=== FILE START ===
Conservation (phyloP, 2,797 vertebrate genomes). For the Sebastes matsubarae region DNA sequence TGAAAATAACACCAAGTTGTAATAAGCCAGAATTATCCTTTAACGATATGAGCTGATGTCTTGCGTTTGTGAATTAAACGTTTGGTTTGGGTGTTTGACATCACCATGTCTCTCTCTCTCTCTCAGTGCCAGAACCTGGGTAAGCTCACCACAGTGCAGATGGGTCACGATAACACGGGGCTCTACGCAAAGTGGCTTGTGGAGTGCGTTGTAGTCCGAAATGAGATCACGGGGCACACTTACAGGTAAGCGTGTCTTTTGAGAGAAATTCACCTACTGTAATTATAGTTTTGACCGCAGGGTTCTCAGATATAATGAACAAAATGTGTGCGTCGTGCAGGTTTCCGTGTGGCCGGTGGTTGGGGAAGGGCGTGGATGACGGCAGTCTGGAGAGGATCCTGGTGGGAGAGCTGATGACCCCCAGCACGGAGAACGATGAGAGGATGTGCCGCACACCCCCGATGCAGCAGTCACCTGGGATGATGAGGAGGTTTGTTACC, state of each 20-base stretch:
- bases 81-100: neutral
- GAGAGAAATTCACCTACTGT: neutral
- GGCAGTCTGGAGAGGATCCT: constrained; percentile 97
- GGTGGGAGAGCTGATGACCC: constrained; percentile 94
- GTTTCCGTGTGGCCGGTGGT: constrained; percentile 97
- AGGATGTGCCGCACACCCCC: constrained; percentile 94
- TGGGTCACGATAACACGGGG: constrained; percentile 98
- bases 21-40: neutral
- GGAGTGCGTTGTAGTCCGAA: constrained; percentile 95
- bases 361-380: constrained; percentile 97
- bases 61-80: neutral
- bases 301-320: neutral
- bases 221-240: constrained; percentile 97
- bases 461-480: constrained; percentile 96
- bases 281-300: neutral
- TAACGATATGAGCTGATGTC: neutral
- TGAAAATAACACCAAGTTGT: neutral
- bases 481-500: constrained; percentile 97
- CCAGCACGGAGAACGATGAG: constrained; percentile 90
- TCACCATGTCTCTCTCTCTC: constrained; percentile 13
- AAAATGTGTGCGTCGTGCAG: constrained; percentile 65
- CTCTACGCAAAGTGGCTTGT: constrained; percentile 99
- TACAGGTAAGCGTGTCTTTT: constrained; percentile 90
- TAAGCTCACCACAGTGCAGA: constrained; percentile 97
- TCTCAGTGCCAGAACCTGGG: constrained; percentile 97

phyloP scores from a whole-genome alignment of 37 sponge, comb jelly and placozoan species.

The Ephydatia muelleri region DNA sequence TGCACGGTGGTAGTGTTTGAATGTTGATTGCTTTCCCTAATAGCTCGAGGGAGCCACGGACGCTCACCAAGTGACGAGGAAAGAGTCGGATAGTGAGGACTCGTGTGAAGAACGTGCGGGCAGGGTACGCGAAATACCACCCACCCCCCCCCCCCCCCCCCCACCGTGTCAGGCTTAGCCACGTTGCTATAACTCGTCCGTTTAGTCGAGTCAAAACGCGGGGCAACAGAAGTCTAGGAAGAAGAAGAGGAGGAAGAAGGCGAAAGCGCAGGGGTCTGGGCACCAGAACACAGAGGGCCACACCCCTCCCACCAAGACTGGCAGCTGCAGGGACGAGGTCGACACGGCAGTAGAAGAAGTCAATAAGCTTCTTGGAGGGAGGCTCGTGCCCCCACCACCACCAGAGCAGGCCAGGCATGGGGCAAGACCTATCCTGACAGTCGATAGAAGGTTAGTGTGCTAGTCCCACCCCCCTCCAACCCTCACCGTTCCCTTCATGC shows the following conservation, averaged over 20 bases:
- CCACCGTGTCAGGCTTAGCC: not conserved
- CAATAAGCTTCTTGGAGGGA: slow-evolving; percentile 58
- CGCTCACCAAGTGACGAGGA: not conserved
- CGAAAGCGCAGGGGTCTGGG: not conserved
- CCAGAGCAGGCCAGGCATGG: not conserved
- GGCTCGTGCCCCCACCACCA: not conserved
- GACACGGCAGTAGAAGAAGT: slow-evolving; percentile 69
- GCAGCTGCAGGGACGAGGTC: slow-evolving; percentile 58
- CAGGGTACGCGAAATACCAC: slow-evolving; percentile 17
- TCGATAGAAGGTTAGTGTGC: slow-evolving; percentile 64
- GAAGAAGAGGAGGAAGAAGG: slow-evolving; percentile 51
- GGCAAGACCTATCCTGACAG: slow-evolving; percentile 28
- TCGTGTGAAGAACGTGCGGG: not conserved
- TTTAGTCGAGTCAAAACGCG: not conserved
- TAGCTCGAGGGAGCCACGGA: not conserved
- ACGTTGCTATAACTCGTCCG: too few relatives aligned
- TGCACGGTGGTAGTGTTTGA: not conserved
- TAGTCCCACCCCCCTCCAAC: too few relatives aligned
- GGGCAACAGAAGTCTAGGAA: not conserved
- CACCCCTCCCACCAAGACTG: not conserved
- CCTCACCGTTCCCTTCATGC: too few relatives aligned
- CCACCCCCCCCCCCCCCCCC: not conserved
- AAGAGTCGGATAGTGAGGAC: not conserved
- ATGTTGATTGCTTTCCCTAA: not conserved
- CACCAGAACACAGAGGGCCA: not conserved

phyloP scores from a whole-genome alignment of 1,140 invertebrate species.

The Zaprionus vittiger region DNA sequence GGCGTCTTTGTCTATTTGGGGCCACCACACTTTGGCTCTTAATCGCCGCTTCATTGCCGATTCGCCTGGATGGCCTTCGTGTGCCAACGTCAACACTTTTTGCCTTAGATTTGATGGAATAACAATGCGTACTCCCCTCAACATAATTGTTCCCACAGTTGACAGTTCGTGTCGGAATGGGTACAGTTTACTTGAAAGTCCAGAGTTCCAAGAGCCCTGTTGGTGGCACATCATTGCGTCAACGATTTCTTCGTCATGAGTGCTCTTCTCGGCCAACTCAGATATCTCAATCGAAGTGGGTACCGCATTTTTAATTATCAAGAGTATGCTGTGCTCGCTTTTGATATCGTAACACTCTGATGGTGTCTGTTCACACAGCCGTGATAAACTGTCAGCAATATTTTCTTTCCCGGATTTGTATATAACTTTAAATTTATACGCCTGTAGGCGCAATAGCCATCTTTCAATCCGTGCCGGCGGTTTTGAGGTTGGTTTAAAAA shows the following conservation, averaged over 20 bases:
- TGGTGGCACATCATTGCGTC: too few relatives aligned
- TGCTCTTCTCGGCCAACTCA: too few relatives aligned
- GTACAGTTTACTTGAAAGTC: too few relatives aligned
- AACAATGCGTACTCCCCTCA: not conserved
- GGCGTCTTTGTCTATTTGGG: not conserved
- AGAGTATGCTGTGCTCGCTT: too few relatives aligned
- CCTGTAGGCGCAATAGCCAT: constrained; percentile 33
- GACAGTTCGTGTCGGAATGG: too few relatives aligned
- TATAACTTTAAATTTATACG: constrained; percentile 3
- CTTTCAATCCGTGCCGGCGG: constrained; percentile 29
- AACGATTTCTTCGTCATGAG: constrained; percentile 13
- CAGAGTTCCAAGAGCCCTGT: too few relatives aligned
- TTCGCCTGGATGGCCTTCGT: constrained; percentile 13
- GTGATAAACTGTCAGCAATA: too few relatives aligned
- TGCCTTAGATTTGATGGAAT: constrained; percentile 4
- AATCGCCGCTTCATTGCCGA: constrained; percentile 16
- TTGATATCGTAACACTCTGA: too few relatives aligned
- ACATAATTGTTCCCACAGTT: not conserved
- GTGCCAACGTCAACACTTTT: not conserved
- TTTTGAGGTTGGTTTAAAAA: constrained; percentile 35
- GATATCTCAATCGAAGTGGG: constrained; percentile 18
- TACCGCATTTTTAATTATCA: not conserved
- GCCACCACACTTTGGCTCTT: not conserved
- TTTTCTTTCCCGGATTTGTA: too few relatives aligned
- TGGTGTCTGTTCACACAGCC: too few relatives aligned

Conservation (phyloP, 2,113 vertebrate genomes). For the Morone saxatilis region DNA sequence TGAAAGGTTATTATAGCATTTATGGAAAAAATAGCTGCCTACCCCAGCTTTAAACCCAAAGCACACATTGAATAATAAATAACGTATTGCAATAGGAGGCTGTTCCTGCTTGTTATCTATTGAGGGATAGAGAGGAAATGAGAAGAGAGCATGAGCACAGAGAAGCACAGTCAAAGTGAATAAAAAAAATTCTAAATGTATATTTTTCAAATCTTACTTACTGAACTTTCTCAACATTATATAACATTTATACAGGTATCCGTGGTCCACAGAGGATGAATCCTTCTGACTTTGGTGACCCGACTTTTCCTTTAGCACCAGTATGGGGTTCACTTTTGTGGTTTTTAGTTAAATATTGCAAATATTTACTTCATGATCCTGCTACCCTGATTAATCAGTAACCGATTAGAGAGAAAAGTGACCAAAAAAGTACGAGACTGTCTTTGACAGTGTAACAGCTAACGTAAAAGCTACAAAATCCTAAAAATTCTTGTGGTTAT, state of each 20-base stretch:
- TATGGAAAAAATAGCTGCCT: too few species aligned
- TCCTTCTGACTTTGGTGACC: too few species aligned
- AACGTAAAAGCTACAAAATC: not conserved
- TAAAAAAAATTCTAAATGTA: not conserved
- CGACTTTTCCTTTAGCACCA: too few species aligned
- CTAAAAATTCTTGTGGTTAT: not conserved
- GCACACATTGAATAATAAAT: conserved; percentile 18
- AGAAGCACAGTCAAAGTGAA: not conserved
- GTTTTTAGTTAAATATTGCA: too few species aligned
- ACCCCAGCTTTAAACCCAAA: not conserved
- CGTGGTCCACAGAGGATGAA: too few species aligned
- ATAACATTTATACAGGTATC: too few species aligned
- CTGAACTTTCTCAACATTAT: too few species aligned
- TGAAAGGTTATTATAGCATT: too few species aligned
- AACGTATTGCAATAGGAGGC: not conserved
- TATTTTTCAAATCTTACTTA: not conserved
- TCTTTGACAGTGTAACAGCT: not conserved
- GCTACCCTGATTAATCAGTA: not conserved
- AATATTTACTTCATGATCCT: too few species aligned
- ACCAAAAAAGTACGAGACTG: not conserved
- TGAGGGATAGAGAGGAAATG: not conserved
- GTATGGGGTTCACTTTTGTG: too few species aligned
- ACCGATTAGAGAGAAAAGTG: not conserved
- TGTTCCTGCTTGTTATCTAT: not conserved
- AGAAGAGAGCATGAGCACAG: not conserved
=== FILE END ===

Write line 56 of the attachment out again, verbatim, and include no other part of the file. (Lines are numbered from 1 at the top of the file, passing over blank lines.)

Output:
- TGGTGGCACATCATTGCGTC: too few relatives aligned